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Classic Drinks: The Chrysanthemum

Many new bars these days have a 'low proof' section of the menu, featuring cocktails that aren't spiked with whiskey, gin, rum, or other strong spirits. As trendy as these drinks may be, they're not new. The Crysanthemum, for example, is a concoction dating back before Prohibition. It's made with dry vermouth and herbal, honeyed Benedictine, flavored with a touch of anisey absinthe. More

Employees Only Martinez

Awesome! Glad you liked it. It's totally awesome even without the bitters, especially if you throw a little bit of something anise flavored like a dash of absinthe or chartreuse.


@GaiaGoodness Natural Foods - Awesome. Hope you like it!

@I_Fortuna - I agree on all accounts. Love this drink!

5 Gin Drinks You Should Make This Spring

That sounds interesting and tasty. Thanks!

Irish Cocktail: A Classic Drink for St. Patrick's Day


Definitely. I actually had thought about using Old Tom for The Dutch Alps. Barrel aged genever would also be pretty delicious.

Classic Drinks: If You Like Negronis, Try the Quill

@Arkham Razors - I definitely enjoyed your suggestion. Funny that there was a classic out there doing this as well!

@smprada - Good catch. It's the dyslexia, I swear.

Classic Drinks: The Old Pal and a New Friend


While the classic is with Bourbon, I sometimes make it with rye as well. It's a bit less sweet. Some people call that version "1794."

Classic Drinks: The Old Pal and a New Friend

Francois, That is really interesting, thanks for the info. I think a few famous bar books were self published at the time, so it wouldn't be a stretch to think that the book really got going with publisher once he started back at the New York Bar.

As far as Ciro's, my understanding was that Harry worked at Ciro's in London, which was open in 1919. He obviously could have worked at the one in Deauville as well at a later date as you said.

It's also good to know for sure that according to your scan, the drink definitely is not in the 1922 edition.

Classic Drinks: The Old Pal and a New Friend

I was the same way for a long time. Boulevardier being my favorite cocktail, I kept trying Old Pal because I wanted to like it. I'd give it a go, "yep still hate it," then forget about it for a while. Eventually it started to grow on me. Hate turned to, eh it's ok, to this is not bad. Now I love it, especially when in the mood for something dry and bitter.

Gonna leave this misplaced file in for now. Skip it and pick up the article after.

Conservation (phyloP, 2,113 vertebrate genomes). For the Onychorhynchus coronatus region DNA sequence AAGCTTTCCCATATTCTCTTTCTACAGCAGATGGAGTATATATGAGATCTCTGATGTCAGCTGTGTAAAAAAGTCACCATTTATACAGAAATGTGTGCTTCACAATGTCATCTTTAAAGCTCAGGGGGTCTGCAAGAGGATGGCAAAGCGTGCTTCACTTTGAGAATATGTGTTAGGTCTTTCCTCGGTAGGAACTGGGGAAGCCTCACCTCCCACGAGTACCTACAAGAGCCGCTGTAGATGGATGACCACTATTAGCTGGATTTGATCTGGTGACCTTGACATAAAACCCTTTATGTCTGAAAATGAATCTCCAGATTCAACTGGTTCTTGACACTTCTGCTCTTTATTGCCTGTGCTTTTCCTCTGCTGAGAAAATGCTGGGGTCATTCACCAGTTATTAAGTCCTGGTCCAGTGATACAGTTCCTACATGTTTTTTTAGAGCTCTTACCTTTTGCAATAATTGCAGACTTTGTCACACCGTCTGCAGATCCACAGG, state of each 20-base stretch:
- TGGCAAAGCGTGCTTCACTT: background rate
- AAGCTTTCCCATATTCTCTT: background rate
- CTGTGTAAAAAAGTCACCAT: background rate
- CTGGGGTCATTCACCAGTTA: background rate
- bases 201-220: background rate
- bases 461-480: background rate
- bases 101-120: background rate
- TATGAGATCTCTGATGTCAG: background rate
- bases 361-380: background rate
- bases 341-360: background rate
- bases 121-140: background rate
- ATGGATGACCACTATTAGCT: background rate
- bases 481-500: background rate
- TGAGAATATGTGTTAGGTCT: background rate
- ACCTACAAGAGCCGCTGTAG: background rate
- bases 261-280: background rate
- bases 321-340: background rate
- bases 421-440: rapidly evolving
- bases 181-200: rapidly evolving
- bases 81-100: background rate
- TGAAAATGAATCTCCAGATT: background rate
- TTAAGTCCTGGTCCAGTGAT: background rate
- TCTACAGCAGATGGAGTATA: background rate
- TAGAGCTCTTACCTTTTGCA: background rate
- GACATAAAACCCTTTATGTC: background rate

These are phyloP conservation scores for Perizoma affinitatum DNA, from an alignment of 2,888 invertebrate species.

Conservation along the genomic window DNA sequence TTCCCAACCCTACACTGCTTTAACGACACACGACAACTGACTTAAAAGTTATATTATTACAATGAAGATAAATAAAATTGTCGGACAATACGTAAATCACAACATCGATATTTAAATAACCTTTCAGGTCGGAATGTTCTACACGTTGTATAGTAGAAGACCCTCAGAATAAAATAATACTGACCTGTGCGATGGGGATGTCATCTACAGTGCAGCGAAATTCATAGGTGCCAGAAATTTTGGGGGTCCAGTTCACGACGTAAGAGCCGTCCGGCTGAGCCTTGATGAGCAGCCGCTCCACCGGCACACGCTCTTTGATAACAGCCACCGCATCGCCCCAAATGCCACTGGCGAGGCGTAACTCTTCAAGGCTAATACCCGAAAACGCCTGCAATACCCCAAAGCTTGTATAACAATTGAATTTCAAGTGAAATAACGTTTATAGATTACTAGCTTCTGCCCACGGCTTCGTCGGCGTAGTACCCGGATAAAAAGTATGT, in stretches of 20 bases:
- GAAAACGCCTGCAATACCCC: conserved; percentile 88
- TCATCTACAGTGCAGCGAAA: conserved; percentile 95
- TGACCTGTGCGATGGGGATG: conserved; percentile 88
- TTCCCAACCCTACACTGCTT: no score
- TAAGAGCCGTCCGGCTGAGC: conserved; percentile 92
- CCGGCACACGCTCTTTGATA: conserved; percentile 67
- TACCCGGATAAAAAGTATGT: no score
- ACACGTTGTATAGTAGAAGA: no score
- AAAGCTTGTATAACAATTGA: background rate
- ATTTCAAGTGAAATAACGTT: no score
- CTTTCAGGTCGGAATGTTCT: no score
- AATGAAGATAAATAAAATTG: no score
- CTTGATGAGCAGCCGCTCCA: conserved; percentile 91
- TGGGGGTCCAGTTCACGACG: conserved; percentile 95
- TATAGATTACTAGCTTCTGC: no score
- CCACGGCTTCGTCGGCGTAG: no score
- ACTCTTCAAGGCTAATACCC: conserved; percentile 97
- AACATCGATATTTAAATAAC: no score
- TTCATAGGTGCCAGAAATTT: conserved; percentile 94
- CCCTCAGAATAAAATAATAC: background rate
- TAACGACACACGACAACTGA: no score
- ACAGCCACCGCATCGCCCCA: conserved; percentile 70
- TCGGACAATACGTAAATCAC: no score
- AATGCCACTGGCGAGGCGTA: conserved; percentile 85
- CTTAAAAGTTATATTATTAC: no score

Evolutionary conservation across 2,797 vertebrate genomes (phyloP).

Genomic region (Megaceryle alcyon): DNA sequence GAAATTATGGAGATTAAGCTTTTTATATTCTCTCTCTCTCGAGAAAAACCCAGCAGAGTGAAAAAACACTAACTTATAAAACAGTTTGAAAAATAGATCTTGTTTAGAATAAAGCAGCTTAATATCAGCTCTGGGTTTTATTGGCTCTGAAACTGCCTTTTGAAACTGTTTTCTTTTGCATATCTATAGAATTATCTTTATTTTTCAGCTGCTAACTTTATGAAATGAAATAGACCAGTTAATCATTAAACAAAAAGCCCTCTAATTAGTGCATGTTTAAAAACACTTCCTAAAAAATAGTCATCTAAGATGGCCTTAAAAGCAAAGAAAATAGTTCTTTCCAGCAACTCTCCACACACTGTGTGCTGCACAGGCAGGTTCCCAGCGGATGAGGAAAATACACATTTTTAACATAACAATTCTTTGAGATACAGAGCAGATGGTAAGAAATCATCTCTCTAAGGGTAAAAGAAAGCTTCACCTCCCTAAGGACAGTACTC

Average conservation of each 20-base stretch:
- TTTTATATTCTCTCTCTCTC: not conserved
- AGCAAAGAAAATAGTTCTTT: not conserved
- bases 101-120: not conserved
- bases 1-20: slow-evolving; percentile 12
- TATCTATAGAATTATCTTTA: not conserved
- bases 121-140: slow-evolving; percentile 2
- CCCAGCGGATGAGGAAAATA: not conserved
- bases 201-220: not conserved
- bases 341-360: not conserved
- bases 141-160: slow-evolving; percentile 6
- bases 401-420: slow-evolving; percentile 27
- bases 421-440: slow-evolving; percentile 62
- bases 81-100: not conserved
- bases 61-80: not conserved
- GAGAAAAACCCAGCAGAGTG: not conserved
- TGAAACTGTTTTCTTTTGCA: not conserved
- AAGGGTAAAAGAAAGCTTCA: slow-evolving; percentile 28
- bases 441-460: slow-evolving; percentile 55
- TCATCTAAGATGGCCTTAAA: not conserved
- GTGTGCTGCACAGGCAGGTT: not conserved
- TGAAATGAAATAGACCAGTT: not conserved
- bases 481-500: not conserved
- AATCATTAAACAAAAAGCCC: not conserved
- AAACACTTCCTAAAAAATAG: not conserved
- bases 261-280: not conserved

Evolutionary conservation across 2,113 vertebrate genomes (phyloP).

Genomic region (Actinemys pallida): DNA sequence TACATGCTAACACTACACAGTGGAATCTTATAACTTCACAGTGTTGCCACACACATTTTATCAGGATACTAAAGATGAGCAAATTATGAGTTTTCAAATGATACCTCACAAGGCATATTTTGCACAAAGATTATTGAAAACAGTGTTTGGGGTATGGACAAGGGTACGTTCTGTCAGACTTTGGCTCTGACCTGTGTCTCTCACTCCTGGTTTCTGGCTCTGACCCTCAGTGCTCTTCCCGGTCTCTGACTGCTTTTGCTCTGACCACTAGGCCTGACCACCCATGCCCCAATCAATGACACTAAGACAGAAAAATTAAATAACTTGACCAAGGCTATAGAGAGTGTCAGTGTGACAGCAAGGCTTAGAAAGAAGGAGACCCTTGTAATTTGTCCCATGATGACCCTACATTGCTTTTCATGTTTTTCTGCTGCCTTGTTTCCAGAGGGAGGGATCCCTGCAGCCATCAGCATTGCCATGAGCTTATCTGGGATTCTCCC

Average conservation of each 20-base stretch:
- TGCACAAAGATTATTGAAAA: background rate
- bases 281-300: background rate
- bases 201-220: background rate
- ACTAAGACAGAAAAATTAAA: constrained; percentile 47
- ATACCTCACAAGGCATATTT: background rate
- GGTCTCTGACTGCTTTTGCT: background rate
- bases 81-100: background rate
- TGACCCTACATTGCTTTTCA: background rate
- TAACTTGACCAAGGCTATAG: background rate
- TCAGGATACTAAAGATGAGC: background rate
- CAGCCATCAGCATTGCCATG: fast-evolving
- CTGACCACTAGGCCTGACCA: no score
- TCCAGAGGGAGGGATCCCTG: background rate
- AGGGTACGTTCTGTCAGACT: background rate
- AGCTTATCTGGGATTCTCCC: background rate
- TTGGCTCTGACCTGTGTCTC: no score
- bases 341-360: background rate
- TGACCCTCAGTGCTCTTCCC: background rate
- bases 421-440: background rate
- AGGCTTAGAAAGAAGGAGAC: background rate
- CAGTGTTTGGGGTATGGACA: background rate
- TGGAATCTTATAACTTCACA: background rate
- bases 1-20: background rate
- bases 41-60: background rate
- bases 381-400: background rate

Meanwhile I've had a couple friends who certainly aren't that into cocktails absolutely love it first shot (these are few and far between though).

Classic Drinks: The Chrysanthemum

Nice. I'll have to check it out! Thanks!

The 6 Best Budget Ryes

@Hassouni, @Big Sugi, I second the Montgomery County stores for DC area folks. I can usually find Overholt for around $10 and Bulleit rye (and bourbon) for between 15-20 bucks.

Classic Drinks: Andrew Jackson and The Old Hickory Cocktail

It's definitely by far the oldest cocktail to use vermouth I've seen, making it a tough sell. But like many classics, it's hard to nail down what's true and just stuff of legend. Pure speculation, but being a French dominant area, could this style of vermouth been present in New Orleans during Jackson's time? I dunno. Even the author admits it's "according to hoary but unsubstantiated tradition." Either way it's a good story and a great drink.

Show and Tell: Your Home Bar

Awesome to see other people's stashes. Very impressive!

Sekkyo - I also have multiples of each of the "Pappy's" (#7). They are just buried a bit to keep them from being grabbed by unknowing friends for shots or coke, etc.

Ian Tuck - strong work!

Philmosk - No Comment ;)

A Guide to Defunct Cocktail Ingredients

Great post Dietsch!

Did you come across anything about Calisaya? It was "revived" a few years back, but seems to only be available in limited markets (luckily DC is one of them). It has a pretty cool history, related to the discovery of quinine for malaria. I featured it recently on my site, but couldn't find a lot as to when it disappeared and whether or not other folks are making it outside the US.

aphonik - that is awesome. You've got some great history there.

A Guide to Defunct Cocktail Ingredients

When you start looking through vintage cocktail books, one thing you'll quickly notice are the names of obscure ingredients. Now, some of these ingredients are still in production—you might have to hunt a while; you might even need to have a friend bring a bottle home from overseas. But others are truly defunct, no longer made. What did they taste like? How were they made? Here's our guide to a few bitters, liqueurs, and cordials that truly have disappeared...and a few that are being revived by upstart brands. More